Men are twice as likely as women to consider themselves to be good at lying and getting away with it, researchers have found.
The study, published in the journal PLOS ONE, revealed that expert liars also prefer to lie face-to-face, rather than via text messages, and social media was the least likely place where they'd tell a lie.
"We found a significant link between expertise at lying and gender. Men were more than twice as likely to consider themselves expert liars who got away with it," said study researcher Brianna Verigin from the University of Portsmouth in the UK.
Previous research has shown that most people tell one-two lies per day, but that's not accurate, most people don't lie every day but a small number of prolific liars are responsible for the majority of lies reported.
"What stood out in our study was that nearly half (40 per cent) of all lies are told by a very small number of deceivers. And these people will lie with impunity to those closest to them," Verigin said.
For the findings, the research team surveyed 194 people -- half men and half women, with an average age of 39, about their lying habits-- how often they told untruths, about what and to whom.
They were asked a series of questions including how good they were at deceiving others, how many lies they would told in the past 24 hours, the type of lies they'd told, who to, and whether they'd done so face-to-face or via other means.
"Time after time, studies have shown we are not as good at detecting lies as we think we are. At best, most of us have a 50:50 chance of getting it right when someone is pulling the wool over our eyes," Verigin said.
"We wanted to focus on those who are good at lying and try to understand how they do it and to whom," She said.
The study found one of the key strategies of liars is to tell plausible lies that stay close to the truth, and to not give away much information.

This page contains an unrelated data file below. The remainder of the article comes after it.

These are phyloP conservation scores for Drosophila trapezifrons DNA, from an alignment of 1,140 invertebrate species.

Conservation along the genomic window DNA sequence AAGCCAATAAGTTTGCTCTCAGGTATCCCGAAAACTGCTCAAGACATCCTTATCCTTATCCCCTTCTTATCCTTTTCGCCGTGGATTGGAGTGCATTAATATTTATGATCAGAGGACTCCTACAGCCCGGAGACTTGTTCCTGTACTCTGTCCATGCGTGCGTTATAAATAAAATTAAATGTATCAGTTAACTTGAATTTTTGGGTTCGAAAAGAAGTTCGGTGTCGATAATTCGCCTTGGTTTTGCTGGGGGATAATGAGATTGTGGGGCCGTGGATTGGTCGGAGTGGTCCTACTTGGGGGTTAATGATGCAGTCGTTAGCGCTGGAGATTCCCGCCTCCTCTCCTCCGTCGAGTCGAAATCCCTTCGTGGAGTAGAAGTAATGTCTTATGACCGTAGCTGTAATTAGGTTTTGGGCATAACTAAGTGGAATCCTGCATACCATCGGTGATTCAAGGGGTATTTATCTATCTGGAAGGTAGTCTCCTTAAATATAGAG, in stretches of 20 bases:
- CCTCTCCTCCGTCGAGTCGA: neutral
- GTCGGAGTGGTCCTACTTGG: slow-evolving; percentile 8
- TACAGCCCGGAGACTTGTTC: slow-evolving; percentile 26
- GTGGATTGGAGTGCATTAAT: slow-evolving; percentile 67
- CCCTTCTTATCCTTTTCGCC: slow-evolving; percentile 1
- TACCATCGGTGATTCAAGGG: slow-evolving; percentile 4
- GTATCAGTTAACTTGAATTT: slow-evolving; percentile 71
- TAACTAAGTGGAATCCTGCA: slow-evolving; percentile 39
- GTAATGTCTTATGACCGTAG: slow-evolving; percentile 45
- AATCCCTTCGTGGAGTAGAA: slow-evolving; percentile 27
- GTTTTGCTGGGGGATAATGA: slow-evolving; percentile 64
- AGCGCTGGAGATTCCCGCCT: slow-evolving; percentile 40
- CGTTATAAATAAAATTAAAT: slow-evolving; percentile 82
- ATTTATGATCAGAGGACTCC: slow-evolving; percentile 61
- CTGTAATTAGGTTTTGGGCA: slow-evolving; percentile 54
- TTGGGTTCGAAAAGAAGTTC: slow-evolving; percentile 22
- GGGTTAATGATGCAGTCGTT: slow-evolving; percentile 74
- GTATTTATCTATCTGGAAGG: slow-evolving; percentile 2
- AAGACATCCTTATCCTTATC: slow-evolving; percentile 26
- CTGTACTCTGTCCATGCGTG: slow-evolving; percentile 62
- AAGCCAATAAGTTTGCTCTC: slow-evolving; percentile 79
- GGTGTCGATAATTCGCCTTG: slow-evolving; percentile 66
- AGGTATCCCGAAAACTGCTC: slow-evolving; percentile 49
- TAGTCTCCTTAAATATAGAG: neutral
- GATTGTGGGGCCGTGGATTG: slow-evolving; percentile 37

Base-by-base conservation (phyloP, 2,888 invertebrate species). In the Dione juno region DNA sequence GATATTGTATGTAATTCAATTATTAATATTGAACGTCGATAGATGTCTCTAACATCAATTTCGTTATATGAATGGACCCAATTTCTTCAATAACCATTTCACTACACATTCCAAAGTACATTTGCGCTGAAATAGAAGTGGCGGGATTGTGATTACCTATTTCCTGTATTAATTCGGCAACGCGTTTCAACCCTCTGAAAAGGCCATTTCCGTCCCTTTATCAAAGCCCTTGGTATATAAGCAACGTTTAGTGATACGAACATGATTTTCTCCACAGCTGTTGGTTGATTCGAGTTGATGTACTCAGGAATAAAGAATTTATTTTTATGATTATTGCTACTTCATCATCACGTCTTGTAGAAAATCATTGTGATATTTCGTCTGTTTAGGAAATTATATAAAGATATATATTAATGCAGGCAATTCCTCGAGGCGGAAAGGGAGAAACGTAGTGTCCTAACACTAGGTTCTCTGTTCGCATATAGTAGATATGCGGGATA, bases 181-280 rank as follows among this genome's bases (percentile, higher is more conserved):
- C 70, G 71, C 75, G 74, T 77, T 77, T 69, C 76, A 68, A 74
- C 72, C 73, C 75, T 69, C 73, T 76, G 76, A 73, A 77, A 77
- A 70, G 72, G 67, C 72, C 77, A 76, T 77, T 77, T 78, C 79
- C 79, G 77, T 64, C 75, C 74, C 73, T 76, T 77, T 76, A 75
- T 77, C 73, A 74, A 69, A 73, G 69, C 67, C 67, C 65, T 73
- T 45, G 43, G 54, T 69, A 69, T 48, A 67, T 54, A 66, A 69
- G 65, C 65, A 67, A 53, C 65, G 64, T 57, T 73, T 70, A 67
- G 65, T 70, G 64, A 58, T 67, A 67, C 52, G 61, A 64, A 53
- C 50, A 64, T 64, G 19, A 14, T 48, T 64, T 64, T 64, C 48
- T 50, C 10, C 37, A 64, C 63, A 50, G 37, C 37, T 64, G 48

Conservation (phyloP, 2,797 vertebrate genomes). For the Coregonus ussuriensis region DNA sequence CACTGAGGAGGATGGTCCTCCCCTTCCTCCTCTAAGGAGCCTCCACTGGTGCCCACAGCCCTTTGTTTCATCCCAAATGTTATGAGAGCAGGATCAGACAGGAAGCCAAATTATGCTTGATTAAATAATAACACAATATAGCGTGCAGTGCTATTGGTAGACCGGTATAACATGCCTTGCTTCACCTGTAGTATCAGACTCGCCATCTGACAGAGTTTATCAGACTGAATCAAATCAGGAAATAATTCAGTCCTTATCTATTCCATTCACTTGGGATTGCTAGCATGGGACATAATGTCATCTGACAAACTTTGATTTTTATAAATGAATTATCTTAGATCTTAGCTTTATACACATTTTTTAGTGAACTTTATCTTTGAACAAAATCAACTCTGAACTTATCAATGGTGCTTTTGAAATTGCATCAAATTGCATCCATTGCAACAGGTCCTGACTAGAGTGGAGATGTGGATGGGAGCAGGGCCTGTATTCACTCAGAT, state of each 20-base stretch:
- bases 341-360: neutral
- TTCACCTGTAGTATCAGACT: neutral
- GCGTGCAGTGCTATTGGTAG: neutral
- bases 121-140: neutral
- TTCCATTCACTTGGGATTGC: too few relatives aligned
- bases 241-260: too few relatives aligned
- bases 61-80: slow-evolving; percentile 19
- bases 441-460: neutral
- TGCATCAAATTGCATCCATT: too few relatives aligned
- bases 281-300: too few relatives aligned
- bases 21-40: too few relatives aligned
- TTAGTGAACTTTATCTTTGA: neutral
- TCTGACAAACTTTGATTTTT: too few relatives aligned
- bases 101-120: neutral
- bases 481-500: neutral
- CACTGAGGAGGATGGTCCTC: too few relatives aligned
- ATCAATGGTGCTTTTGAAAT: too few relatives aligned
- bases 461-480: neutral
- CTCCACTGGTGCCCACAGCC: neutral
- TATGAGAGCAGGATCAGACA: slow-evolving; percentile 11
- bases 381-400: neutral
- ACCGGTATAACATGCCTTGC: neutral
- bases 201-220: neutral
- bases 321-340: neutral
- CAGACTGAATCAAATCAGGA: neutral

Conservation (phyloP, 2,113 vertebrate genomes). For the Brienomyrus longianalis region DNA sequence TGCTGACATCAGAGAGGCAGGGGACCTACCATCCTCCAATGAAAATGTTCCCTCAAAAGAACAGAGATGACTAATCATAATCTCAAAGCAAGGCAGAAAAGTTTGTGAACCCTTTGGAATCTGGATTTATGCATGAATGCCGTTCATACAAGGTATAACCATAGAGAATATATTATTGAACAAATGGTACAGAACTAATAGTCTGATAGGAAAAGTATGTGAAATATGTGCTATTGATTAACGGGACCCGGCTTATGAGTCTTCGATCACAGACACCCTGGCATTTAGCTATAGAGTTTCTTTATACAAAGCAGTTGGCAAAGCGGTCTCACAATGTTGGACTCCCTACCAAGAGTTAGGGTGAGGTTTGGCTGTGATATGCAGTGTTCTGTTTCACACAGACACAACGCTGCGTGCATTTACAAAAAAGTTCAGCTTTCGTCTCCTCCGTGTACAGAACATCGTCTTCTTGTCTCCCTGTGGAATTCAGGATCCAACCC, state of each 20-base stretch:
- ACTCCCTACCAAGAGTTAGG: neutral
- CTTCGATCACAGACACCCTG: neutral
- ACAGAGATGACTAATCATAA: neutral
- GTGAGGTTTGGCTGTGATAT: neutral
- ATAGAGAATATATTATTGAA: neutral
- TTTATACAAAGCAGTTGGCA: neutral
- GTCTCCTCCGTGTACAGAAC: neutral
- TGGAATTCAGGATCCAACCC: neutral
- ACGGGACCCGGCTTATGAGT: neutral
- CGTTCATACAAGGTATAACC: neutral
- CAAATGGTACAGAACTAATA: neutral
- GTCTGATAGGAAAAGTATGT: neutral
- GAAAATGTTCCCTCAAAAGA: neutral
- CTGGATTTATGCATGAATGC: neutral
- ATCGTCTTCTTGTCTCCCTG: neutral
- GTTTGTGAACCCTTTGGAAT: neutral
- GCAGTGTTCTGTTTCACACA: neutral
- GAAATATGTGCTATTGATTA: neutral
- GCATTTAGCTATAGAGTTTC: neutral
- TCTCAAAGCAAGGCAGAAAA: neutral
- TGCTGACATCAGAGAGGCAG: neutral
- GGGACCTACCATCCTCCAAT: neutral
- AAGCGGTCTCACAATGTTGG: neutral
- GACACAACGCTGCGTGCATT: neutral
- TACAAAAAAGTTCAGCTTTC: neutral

And the better someone thinks they are at lying, the more lies they will tell.
The most commonly used strategy among all those who admitted to lying, whether experts or poor liars, was to leave out certain information.
But expert liars added to that an ability to weave a believable story embellished with truth, making the lies harder to spot.
In contrast, those who thought they were not good at lying resorted, when they did lie, to being vague.
Overall, of the 194 people, the most common types of deception, in descending order, were 'white lies', exaggerations, hiding information, burying lies in a torrent of truth and making up things.
Most people chose to lie face-to-face, then via text message, a phone call, email, and last, via social media. Most expert liars lie most often to family, friends or colleagues. Employers and authority figures were least likely to be lied to.
"Prolific liars rely on a great deal on being good with words, weaving their lies into truths, so it becomes hard for others to distinguish the difference, and they're also better than most at hiding lies within apparently simple, clear stories which are harder for others to doubt," Verigin said.